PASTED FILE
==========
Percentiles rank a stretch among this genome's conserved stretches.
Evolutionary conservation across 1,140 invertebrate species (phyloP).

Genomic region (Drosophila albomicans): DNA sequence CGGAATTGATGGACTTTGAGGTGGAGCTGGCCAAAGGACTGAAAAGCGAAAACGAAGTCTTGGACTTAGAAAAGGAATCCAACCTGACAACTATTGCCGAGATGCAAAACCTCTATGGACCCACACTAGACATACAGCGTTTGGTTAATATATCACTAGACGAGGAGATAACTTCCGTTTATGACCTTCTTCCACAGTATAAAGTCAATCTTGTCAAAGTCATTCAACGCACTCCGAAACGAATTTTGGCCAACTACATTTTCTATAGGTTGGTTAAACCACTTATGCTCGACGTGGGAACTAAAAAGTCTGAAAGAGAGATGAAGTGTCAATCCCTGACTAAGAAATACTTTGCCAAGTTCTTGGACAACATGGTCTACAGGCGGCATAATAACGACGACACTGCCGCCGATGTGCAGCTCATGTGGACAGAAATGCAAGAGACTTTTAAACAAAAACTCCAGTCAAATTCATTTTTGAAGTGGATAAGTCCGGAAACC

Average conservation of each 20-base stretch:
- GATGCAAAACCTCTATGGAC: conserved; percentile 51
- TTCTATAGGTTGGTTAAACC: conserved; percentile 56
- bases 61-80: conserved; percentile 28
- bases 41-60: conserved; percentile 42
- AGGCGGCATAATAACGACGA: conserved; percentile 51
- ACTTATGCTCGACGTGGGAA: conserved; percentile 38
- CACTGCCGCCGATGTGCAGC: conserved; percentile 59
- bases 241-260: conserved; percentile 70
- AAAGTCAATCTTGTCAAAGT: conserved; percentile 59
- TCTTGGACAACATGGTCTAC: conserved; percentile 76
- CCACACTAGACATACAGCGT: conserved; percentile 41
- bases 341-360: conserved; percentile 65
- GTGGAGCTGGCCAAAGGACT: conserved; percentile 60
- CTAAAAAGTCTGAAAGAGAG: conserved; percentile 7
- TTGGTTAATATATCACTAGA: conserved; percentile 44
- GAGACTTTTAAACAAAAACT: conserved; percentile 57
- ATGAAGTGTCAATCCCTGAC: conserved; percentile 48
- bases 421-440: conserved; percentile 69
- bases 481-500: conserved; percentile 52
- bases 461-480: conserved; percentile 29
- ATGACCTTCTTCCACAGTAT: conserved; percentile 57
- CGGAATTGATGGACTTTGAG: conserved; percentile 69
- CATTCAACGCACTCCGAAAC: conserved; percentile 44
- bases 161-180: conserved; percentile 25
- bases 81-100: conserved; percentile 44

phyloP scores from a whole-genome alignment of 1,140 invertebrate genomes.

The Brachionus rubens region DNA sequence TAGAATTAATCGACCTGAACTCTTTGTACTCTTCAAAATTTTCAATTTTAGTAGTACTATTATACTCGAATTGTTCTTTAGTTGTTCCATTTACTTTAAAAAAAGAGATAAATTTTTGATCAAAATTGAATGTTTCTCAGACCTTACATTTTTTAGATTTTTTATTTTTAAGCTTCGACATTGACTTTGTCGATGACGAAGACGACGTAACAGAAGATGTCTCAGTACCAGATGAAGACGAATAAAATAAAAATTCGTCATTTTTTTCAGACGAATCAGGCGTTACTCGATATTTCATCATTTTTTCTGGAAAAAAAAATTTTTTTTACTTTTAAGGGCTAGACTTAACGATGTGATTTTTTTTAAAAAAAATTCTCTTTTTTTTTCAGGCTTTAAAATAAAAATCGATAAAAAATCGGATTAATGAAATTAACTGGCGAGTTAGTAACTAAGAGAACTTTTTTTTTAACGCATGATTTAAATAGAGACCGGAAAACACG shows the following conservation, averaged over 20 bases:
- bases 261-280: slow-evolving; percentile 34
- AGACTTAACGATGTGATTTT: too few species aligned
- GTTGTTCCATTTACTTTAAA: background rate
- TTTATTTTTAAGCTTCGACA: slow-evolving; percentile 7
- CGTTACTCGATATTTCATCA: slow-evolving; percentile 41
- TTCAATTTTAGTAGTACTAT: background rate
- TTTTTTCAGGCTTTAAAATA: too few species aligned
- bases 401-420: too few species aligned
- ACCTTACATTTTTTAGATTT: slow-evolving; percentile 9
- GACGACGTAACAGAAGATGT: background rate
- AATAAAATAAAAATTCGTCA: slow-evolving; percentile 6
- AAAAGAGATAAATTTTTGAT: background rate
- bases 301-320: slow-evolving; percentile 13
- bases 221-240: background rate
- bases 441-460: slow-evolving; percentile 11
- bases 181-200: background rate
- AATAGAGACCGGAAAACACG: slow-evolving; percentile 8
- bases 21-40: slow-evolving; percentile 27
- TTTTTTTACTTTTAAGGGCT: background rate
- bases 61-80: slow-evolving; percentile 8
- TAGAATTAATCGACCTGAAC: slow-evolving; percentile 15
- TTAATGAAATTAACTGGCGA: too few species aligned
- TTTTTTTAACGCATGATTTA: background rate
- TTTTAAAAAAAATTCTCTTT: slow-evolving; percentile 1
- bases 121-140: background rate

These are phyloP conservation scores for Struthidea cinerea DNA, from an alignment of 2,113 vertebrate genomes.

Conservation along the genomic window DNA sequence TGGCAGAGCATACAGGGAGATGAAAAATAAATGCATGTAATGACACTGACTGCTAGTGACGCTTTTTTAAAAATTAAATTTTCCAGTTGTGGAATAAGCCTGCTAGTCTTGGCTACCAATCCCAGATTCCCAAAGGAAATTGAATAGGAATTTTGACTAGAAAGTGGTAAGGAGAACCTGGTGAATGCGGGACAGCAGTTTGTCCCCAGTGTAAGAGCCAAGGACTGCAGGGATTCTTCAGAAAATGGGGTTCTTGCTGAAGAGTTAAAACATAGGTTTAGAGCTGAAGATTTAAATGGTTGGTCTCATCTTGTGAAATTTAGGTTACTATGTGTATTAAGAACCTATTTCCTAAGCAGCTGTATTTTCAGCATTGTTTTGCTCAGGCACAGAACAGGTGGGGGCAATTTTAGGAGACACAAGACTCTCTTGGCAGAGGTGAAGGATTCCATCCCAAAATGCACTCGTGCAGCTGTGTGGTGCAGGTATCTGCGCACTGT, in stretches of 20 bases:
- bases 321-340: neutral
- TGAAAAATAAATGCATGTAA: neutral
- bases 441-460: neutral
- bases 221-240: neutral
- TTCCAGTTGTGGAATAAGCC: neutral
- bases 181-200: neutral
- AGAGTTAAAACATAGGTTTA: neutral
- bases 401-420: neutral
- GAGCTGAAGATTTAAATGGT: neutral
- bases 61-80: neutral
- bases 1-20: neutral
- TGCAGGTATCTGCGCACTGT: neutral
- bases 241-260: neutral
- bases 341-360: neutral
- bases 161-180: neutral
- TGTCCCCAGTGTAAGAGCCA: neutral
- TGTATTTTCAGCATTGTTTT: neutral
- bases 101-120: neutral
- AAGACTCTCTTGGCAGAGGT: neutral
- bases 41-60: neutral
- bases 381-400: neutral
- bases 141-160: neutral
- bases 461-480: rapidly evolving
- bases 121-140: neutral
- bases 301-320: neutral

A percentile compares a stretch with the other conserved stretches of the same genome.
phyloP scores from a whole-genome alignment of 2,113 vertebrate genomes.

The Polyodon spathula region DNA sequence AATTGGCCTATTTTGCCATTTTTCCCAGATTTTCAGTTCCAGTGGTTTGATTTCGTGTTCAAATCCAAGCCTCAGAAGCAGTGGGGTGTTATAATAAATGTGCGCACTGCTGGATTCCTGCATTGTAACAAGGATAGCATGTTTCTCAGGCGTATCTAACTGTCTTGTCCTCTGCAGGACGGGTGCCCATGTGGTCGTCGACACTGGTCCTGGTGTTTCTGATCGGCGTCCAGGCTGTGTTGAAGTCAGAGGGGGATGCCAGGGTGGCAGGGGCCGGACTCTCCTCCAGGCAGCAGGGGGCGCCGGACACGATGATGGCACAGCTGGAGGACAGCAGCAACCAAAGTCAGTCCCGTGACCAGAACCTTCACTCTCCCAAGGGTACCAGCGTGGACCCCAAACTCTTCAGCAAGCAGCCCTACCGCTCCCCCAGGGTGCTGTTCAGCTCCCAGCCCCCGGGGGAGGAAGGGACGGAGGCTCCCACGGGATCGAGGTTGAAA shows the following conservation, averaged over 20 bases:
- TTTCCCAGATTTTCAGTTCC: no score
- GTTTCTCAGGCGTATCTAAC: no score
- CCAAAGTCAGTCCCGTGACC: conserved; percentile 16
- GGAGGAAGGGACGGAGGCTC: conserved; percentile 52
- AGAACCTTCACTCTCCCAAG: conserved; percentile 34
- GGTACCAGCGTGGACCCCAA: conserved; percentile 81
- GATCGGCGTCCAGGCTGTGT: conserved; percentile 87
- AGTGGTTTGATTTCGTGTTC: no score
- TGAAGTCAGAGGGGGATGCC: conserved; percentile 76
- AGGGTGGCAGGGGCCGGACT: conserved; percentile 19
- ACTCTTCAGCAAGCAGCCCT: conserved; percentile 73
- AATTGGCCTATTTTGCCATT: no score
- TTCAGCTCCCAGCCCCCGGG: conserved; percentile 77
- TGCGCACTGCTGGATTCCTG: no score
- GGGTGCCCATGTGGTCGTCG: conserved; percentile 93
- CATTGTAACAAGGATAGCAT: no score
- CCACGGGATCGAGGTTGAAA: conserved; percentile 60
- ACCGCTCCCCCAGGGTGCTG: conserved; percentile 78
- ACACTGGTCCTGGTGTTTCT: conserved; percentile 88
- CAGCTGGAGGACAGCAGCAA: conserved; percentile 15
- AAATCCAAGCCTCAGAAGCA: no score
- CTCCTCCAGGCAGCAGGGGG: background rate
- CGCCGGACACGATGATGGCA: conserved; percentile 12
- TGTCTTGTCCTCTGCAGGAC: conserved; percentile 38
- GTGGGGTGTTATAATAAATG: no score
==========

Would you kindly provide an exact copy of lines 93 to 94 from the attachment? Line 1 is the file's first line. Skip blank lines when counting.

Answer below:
- GATCGGCGTCCAGGCTGTGT: conserved; percentile 87
- AGTGGTTTGATTTCGTGTTC: no score